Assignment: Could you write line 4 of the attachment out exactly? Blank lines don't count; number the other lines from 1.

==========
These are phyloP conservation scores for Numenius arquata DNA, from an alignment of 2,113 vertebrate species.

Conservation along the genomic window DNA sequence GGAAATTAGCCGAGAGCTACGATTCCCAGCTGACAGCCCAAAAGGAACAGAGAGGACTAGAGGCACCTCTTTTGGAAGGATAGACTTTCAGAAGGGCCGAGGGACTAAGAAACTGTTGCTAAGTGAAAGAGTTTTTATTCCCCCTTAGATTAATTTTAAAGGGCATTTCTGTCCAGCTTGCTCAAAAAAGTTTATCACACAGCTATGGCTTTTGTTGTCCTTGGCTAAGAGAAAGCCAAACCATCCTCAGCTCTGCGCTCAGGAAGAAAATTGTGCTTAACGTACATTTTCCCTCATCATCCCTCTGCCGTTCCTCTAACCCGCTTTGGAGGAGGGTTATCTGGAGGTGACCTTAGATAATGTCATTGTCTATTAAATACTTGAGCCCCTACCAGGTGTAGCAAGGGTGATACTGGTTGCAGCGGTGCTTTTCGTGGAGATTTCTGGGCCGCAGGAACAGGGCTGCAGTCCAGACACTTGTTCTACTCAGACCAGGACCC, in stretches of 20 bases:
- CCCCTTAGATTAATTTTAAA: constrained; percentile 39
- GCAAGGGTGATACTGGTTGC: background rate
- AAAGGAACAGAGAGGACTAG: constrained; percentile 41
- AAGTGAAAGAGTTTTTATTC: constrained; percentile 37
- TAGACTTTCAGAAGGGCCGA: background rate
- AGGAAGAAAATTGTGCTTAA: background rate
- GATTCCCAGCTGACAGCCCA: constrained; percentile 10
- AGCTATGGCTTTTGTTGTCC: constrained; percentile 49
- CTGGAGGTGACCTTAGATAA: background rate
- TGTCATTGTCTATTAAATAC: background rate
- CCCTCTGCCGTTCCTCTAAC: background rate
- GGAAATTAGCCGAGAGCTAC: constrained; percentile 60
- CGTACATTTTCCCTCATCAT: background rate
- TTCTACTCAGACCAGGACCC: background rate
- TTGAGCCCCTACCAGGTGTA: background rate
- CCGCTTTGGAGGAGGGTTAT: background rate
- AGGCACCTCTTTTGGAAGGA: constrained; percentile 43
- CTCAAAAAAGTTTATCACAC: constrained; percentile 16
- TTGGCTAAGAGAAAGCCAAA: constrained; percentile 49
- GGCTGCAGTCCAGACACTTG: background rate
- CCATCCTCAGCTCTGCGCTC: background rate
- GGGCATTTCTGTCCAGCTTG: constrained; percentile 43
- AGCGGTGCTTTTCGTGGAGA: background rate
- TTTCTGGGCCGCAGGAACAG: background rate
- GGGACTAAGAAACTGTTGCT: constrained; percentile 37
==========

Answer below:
- GCAAGGGTGATACTGGTTGC: background rate